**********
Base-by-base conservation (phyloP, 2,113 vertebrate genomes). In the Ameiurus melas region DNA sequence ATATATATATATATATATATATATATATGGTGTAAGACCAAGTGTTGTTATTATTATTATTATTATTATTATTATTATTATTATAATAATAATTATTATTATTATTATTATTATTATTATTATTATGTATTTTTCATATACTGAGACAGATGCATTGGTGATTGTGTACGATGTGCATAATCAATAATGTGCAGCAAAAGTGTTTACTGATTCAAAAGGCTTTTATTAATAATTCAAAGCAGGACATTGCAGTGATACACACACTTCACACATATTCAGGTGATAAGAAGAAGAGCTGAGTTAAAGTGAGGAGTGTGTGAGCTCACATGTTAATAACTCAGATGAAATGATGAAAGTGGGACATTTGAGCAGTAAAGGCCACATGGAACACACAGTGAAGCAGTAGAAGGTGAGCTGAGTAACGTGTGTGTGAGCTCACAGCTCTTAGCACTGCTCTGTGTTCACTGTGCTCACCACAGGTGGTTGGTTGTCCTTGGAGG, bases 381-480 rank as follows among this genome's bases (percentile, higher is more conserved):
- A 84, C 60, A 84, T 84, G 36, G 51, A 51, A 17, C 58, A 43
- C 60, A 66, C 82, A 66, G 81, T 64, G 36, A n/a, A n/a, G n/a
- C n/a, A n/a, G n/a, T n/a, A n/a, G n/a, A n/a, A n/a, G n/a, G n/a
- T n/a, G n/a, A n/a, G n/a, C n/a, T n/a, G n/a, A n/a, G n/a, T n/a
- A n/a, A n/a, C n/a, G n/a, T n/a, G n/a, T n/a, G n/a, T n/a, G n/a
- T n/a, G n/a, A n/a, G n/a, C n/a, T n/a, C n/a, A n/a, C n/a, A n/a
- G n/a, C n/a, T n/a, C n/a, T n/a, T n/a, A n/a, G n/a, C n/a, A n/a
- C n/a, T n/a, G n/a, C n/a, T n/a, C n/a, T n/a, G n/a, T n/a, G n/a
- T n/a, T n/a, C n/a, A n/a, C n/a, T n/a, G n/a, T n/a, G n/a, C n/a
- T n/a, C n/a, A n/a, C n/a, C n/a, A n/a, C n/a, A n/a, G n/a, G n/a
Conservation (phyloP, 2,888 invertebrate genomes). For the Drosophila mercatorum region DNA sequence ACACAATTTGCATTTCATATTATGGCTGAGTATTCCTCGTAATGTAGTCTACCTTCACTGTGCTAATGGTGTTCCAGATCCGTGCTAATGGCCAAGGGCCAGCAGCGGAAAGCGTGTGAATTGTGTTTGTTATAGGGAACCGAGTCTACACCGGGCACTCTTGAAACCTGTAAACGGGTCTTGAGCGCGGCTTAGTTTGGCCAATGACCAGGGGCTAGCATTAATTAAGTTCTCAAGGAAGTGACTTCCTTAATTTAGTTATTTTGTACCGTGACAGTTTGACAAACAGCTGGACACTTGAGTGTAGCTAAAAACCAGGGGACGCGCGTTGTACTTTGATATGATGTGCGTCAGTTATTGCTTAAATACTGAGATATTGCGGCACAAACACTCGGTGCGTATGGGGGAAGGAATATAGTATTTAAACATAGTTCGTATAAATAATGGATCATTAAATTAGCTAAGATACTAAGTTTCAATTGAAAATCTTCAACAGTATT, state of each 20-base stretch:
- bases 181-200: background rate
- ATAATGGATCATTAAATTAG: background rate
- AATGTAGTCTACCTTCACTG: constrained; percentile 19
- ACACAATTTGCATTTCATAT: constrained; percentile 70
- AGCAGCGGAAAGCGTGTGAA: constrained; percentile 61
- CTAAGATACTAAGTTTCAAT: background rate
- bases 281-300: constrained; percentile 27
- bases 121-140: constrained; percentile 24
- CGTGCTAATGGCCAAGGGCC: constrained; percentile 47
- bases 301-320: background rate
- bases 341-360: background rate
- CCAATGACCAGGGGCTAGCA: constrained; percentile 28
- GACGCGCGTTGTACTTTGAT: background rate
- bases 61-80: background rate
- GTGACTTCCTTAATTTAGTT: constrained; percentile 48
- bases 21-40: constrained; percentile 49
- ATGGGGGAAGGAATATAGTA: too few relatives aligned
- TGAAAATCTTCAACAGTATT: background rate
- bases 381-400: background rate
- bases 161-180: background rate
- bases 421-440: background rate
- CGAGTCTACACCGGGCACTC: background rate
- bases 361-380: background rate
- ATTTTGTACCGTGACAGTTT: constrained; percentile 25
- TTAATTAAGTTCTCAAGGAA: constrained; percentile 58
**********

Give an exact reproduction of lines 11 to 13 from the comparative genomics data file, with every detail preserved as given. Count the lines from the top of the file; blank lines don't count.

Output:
- T n/a, C n/a, A n/a, C n/a, C n/a, A n/a, C n/a, A n/a, G n/a, G n/a
Conservation (phyloP, 2,888 invertebrate genomes). For the Drosophila mercatorum region DNA sequence ACACAATTTGCATTTCATATTATGGCTGAGTATTCCTCGTAATGTAGTCTACCTTCACTGTGCTAATGGTGTTCCAGATCCGTGCTAATGGCCAAGGGCCAGCAGCGGAAAGCGTGTGAATTGTGTTTGTTATAGGGAACCGAGTCTACACCGGGCACTCTTGAAACCTGTAAACGGGTCTTGAGCGCGGCTTAGTTTGGCCAATGACCAGGGGCTAGCATTAATTAAGTTCTCAAGGAAGTGACTTCCTTAATTTAGTTATTTTGTACCGTGACAGTTTGACAAACAGCTGGACACTTGAGTGTAGCTAAAAACCAGGGGACGCGCGTTGTACTTTGATATGATGTGCGTCAGTTATTGCTTAAATACTGAGATATTGCGGCACAAACACTCGGTGCGTATGGGGGAAGGAATATAGTATTTAAACATAGTTCGTATAAATAATGGATCATTAAATTAGCTAAGATACTAAGTTTCAATTGAAAATCTTCAACAGTATT, state of each 20-base stretch:
- bases 181-200: background rate